No, not materially really - not at this point anyway, and perhaps not at all to level I would wish. But the longer I am here, the less and less reasons I find for wandering far from my home or going out on a regular basis.
Part of it, of course, is financial. The less I leave the home the less I find I spend. And part of it is simply that going anywhere (at least where we are now) involves a great deal of traffic, something I have never really been fond of (and find myself, in a curmudgeonly way, less so every year).
But I think a great deal of it is simply that I find that civilization is rolling over me and passing me by.
There is a certain comfort in being a relic, a fossil, a thing which has suddenly lost most of the relevance of the civilized powers that be (and are trying to make the world in an image). One can sink beneath the chatter of the ongoing events, ignore the breathless articles about how society is changing (always, seemingly, for the better) and the future is inevitably bright (although it never really actually seems to work out that way), and simply go about living one's life. Good heavens, as I sit and think about it the very real possibility exists that one could, with a little it of effort, be completely oblivious to the world and its happenings.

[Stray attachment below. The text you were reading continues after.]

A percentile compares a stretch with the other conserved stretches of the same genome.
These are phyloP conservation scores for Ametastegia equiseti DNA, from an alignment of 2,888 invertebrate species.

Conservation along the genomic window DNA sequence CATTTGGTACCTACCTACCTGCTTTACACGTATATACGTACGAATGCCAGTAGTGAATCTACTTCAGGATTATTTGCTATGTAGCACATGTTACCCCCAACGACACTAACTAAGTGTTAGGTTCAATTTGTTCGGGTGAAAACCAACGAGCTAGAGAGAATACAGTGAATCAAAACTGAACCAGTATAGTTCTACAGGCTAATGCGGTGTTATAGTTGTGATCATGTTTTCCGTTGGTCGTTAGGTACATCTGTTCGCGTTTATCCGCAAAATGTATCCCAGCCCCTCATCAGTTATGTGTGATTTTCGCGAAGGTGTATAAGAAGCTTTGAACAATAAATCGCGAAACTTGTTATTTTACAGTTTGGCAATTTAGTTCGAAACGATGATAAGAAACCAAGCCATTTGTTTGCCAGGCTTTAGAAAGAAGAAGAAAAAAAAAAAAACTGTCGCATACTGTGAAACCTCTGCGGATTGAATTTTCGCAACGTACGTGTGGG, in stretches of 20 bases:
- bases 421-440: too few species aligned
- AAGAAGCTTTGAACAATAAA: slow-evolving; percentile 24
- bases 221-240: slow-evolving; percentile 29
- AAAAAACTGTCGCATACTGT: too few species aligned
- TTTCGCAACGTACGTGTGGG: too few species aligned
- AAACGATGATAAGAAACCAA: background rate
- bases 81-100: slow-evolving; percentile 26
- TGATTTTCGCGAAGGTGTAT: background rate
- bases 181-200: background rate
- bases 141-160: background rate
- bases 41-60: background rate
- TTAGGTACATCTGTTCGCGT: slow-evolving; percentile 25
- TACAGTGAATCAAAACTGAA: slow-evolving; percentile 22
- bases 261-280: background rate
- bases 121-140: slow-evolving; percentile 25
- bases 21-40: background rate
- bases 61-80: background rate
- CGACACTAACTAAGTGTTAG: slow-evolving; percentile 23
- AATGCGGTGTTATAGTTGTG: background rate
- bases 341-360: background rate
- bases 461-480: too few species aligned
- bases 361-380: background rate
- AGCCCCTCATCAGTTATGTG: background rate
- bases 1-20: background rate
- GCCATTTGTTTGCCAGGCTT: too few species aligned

But this is somewhat hard to do in the midst of civilization. The world presses in on you in almost every way and at almost every level. One can consciously concentrate on being invisible (what would the modern version of The Invisible Man be? Someone who is completely off the Interweb? Would they, too, eventually go mad in the world of the connected?) but the amount of time and energy spent on maintaining this level of invisibility is draining, like a Romulan cloaking device that draws some much energy you cannot use it all the time.
There are other things, I am sure, to be out away from it all. Perhaps the press of needing to interact with someone can become overwhelming. Maybe the disconnectedness of the world as it continues on would drive one to distraction.
But how much more "terrible" can it really be? In the age of connectedness and control, the true rebel is the one who rejects both of these as the requirement of existence in the modern age. The true counterculture, as always, is to not be part of the culture at all.
I am, for the moment, far away from this place and state of mind. But even I am finding more and more reasons not to go out, not to tune in, not to plug in. And perhaps, given my current life situation, that is what has to be at this point in time and space: a certain level of involvement but with increasing levels of withdrawal.
As my hero Herrick Kimball would say, it is as much a place of mind as it is a place that is.